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Reducing synthetic morphine

Hi All

I am allergic to morphine and have been on 'Longtec' a synthetic morphine since June last year. I've had the debulking operation, and at that time (Jan 7 this year) I was on 240mg per day. I've managed to reduce it to 160mg per day now, but just want to get rid of it asap. Does anyone else have experience of getting off it? My doctor is quite vague, and seems to support whatever I suggest, but it's not the same as talking to someone who has already done it. I'm quite scared of reducing it too dramatically, as I've accidentally done 'cold turkey' with it, which was dreadful beyond belief. Any suggestions anyone? Phia x

4 Replies

Hi not been in your situation but if GP not able to help how about pain management clinic should be one local who can offer support . Good luck xx


I was not on synthetic morphine but I was on regular Fentynal patches topped up with oramorph for about 15 months when I decided I wanted to come off it. I am not anti meds and all the health professionals were happy for me to continue on them.

I however was not sure whether I still needed them and I was concerned if I had built up a tolerance would they be effective if I really needed them in the future. Plus I felt they were contributing to my fatigue and chemo brain.

As you I did not find any good support to help me. No one seemed to share my concerns but I was pig headed enough to think I was right and reduced my dose any way.

I reduced as gradually as the patches would allow and gave myself many weeks to adjust. However it was still not at all pleasant. Night sweats, unable to sleep, agitated, feeling unwell sometimes for 2 or3 weeks. Often I had to stop myself giving up but the symptoms did fade.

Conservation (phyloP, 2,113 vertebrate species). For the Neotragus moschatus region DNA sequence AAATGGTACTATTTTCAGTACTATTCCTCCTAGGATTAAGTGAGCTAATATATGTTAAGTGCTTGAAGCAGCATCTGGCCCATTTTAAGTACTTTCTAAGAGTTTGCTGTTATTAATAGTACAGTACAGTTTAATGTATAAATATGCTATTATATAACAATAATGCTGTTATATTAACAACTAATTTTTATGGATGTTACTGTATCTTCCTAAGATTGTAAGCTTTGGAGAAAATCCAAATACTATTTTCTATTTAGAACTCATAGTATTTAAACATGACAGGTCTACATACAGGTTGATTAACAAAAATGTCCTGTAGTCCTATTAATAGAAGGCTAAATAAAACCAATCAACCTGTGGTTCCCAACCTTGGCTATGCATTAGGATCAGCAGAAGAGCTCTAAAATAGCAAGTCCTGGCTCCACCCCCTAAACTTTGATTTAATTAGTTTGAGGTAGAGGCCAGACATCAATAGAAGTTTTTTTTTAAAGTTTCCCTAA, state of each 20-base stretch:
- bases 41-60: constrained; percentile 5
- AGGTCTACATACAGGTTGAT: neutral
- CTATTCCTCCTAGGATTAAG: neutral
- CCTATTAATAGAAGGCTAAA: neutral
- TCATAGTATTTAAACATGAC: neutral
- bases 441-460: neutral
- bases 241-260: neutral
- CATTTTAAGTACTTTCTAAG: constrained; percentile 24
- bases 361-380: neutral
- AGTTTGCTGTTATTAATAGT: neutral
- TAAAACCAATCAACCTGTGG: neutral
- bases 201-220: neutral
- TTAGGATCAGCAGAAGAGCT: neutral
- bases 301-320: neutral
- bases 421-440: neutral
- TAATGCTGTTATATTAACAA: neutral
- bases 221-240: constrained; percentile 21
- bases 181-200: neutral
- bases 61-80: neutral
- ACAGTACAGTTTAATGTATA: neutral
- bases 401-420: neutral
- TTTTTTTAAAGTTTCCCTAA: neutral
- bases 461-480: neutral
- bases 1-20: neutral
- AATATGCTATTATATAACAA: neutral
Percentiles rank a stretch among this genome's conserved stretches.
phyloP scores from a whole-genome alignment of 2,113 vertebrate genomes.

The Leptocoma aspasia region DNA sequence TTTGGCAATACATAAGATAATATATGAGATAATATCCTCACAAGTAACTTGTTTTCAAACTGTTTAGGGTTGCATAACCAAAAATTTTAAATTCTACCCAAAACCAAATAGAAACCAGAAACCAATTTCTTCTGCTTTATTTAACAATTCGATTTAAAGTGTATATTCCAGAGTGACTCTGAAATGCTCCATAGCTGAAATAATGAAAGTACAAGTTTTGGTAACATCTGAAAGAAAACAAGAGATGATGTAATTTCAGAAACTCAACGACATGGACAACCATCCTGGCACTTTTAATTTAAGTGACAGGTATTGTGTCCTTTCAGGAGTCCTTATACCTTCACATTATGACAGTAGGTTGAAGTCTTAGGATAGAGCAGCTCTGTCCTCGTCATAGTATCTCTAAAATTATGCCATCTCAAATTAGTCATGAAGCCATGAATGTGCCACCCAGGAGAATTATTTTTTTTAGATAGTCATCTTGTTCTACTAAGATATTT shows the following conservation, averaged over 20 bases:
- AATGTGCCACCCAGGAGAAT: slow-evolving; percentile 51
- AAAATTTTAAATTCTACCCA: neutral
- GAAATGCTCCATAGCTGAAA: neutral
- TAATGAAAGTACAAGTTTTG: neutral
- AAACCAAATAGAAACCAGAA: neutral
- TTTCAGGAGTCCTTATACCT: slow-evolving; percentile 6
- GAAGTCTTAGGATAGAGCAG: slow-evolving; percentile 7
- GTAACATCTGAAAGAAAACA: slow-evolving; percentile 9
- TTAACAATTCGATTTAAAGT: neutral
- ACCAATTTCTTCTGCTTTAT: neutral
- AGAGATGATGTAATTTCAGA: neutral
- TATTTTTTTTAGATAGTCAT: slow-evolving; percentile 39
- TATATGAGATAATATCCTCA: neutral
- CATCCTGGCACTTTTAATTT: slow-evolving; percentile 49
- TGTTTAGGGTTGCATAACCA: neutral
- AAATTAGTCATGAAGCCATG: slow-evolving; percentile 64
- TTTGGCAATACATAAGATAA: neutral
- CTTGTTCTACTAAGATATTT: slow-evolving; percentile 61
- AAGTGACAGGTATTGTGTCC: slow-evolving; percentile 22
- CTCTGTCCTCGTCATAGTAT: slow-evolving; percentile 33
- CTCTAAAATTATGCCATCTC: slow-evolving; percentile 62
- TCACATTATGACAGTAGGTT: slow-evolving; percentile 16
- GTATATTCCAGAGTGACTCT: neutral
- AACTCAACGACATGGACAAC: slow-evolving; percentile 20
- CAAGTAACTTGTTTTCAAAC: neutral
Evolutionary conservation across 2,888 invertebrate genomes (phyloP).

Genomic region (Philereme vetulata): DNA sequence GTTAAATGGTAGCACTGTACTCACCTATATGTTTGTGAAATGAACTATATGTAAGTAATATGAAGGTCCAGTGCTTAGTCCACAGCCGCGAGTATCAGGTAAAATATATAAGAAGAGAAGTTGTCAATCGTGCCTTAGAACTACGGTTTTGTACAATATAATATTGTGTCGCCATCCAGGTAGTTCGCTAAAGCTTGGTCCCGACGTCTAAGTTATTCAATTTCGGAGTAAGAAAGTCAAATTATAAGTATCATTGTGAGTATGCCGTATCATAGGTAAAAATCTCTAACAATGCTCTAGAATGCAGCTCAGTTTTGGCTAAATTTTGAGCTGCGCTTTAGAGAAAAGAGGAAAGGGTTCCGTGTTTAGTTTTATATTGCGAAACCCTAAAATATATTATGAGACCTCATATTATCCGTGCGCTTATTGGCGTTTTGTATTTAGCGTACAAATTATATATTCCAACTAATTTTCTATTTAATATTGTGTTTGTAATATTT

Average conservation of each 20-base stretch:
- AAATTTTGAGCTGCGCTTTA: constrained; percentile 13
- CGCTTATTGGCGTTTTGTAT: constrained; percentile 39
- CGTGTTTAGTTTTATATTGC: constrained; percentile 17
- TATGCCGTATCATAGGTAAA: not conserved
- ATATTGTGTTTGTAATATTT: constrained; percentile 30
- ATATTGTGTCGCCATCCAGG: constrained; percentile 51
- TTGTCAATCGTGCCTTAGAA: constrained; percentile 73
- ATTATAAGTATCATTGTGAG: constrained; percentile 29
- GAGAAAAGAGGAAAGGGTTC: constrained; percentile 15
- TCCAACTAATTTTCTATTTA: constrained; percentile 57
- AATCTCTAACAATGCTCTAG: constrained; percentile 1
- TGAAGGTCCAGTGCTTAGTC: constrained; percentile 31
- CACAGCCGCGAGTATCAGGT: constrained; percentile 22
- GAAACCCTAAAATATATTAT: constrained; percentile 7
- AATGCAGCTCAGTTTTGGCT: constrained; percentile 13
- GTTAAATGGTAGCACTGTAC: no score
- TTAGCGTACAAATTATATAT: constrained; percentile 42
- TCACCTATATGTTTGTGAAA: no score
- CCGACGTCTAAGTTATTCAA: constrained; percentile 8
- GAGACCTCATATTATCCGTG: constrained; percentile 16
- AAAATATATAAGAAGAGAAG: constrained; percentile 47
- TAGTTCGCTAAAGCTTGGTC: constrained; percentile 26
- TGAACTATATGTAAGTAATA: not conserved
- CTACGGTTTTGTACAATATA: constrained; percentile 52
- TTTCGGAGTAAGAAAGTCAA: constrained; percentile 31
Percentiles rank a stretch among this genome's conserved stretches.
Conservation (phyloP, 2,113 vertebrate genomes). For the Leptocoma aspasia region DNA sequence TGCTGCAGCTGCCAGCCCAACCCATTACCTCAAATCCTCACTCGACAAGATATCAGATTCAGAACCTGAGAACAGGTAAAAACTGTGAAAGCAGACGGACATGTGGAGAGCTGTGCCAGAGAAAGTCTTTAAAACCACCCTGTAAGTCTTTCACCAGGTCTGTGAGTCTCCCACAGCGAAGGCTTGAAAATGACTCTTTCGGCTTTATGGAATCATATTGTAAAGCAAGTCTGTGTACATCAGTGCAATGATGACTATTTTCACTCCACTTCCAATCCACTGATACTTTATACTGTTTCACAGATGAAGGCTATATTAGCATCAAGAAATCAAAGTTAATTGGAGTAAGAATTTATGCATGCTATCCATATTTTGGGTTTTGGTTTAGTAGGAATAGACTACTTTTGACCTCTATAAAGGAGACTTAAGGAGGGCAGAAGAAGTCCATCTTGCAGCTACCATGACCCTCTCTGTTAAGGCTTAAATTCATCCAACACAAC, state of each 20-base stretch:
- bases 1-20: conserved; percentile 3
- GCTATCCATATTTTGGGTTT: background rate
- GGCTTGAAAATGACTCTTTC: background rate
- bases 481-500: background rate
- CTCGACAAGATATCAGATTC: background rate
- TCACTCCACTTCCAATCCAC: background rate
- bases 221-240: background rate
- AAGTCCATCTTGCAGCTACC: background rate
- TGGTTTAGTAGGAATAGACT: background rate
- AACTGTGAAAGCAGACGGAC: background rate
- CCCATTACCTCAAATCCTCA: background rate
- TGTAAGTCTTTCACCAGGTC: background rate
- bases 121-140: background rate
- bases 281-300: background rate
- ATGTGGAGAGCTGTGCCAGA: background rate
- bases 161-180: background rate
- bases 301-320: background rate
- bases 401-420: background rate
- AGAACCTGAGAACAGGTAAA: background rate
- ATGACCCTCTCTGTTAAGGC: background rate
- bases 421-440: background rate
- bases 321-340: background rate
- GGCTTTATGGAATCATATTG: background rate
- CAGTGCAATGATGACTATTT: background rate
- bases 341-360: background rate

Over about 6 months I was no longer having to use any morphine. I do feel my head is clearer now and my concentration is much better. I do though have much more pain and have to use regular paracetamol and occasional co-coda ol to manage this. My bowels are now normal and I rarely need to take anti nausea meds.

Overall I am glad I did it and feel much more myself. However since doing it I have read about special units which provide medical withdrawal and that Fentynal is right up there when it comes to drugs which are difficult to withdraw from. Although I do feel secretly proud of myself I now realise it was not perhaps the most sensible thing to do.

Do take care and get support.

Best wishes Julia


Seems to me you were determined, as I am, to get off this stuff, and as a result you suffered to some degree. I guess that it's all part of the process, and I am expecting it not to be all plain sailing. Thanks so much for your reply Julia, it is really good to know that you've managed it, and it's given me the confidence to continue. To hear that you controlled the pain with paracetamol is reassuring, at the moment I have no idea how much pain I have, and how dependent upon these pills I am - and I don't like being in that position! It bothers me that I forget so many things, and that I can't think clearly, so it was reassuring to hear that you had the same symptoms. Thank you so much, Phia x


No problem Phia.

However I must add that if I was doing it again I would not go it alone. I would let my GP know what I was doing and get her to come up with a planned schedule for weaning off the drugs. I would also tell my nearest and dearest what I was doing just in case there were any problems. At the time I was only thinking about reducing and was not as aware of the risks as I should have been.

Good luck whatever you decide to do.

Best wishes Julia


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